This was my trip to the Dollar Store for supplies.  Notice the toilet seat covers in the middle.  That's my positive outlook hoping that there WILL BE a seat on the toilet.

We have been told that all medicines must be in original packages so here is my medicine stash. And there included are my Malaria pills.

So that's what I have purchased so far for the trip.  Whew!  Any questions?

Tuesday, June 11, 2013

Trip Status: Delayed

Delayed.  :(

Ahhhh, the disappointment.  My trip is now officially delayed.  Red tape seems to be the official pronouncement.  Patience has never been in my list of character traits and waiting to find out when I can once again ramp up on the excitement is exhausting.  You're going, you're not going, your're going,  you're delayed....Ugh. 

In the mean time, my body has been stabbed with too many needles.  New little antibodies are coursing through my veins, or wherever antibodies actually hang out and perform their magic.

We have a Travel Clinic at our local hospital.   I filled out lots of paperwork for my first visit and when I took my papers back to the woman at the desk she said, "You're here for immunizations?  Ohhhhhh, those really hurt!". (Me, blank stare) For God sake woman!!!  Have you not heard the phrase Discretion is the better part of valor??   I said, "Really?  Have you had them?"   She said, "No".  (Me, blank stare.  Perhaps a few blinks). 

 I got a Polio vaccine and an Influenza vaccine in one arm, a Hepatitis A and Hepatitis B in the other, a tiny little box of live Typhoid pills to rush home to the refrigerator, and a presciption for Malaria pills to pick up from the pharmacy.    After giving me the shots, the nurse said I needed to sit in the room for 15 minutes so they could monitor me.  She said "If you have any problems, we're right outside, ok?"  PROBLEMS???   What do you mean PROBLEMS?   Do I crawl to the door?  Scratch on it?  Wi-Fi was unsuable and so was my 4G so without my phone I scanned the walls for 15 minutes waiting to feel something funny.  I squelched the desire to look through all of the cabinets in the room which I was pretty proud of.   After 15 minutes, she came back in and released me.  I passed!  Reactions?   My arms were sore felt like sacks of potatoes later in the day.   Other than that I had no reaction.   

A trip to my regular doctor to make sure I was all ok for my trip added another shot - this time shingles.  Sure!  What the heck.   I don't want to get shingles so bring it on.   More little antibodies joined the gang.  Reaction?  None. 

My second visit to the travel clinic was  because the Japanese Encephalitis vaccine was suggested as an addition to our first round of shots.  Ok.  Reading about these illnesses makes any side effect pale in comparison to the actual disease.  Reaction?  A wicked headache the next day...most of the day.  My fellow travellers complained of this one too although one had extreme fatigue and two others had a stiff neck. 

I decided it was time to start the Typhoid pills.  I was waiting for a good time to start them.  Ha!  What's a good time to introduce a live virus into your body?    The thing with the Typhoid is you take one pill every other day for a week.  You take it first thing in the morning with a beverage that is no warmer than your body temperature and you can't eat for two hours.  It needs to stay refrigerated.  I started on a Monday and by the end of my 2 hour fast, I didn't want anything to do with food.  Blech.  Reaction?  NAUSEA and a dry mouth.  Day two was a day away from the pills so I started feeling better.  Day 3 took another pill.  Worse nausea.  Blechhhhhhh.   Day four is a day away from the pill but I feel lousy and my body hurts.   Day 5 and I am sooooo looking forward to taking that next damn Typhoid pill.  And to make it better, day 5 of my Typhoid and I have to return for my third visit to the travel clinic for my second dose of Hepatitis A and Hepatitis B.   So, I army crawl into the travel clinic. (Not really, I just wanted to add some dramatic emphasis and maybe work up a little sympathy in my readers).  The nurse's aide takes my blood pressure, takes my temperature and then leaves to go get the nurse to give me the vaccine.  The nurse comes in and says, "Do you feel ok?".  A change, because this time she's asking me before I even get the shot. Of course the answer at this point is NO but I had to leave work early and I have been sitting in the waiting area so now I waffle between the truth which is NO and just getting the shot over with.  She says, "You have a fever and you're right on the edge of where we can't give you this vaccine".  Seriously??  I told her I wasn't tolerating my Typhoid medicine very well but wasn't otherwise sick.  She gave me the shot.  I waited the 15-minute problem time, stayed upright, and they let me go.  Reaction?  Nothing this time.  No sack-of-potato arm.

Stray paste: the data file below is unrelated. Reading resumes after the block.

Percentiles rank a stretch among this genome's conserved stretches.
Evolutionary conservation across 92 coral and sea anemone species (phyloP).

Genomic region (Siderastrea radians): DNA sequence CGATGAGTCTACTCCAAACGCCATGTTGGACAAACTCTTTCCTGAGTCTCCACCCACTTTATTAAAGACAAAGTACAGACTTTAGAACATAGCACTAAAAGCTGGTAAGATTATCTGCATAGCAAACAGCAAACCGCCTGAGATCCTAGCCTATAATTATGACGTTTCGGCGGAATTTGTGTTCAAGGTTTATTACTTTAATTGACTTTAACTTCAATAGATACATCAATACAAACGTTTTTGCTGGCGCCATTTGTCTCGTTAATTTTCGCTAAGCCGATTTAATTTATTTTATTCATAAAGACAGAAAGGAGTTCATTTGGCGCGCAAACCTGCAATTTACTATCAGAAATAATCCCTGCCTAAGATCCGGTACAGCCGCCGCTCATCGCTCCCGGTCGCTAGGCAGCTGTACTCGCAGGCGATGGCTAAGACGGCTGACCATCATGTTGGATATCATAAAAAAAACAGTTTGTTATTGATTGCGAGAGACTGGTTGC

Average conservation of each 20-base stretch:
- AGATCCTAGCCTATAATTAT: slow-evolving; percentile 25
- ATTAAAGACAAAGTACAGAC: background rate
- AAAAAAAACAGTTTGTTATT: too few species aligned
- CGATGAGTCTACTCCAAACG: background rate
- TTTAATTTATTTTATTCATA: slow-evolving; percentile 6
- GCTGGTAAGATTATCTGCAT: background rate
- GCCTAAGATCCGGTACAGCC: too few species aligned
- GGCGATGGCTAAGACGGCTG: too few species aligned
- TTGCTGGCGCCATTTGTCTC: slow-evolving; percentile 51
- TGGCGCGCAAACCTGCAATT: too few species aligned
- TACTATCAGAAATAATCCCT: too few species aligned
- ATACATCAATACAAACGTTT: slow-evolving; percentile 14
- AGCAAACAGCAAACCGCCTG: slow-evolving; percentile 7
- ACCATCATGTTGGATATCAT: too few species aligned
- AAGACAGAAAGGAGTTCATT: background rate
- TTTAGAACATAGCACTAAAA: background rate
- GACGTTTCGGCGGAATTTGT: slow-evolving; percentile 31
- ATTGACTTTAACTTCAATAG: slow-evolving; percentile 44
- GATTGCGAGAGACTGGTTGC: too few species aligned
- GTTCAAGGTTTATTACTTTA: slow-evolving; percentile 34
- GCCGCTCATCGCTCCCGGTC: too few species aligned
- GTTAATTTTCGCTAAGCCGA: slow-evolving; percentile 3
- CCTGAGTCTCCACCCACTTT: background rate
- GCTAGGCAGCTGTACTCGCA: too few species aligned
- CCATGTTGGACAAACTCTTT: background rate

Unless something comes up, I have to return to the travel clinic one more time for a second dose of Japanese Encephalitis in two weeks, and a third dose of Hepatitis A and Hepatitis B in 5 months.  Oh, and I start the Malaria pills one day before I leave through one week after I come back.  Wouldn't it be interesting to see what's actually going on inside my body with all of these live viruses competing?  Should there be combat pay included in this?  The great news is I will be protected from the Hepatitises for life and Typhoid for 5 years.  Maybe I should start planning one of my other top 5 bucket list items...a trip down the Amazon!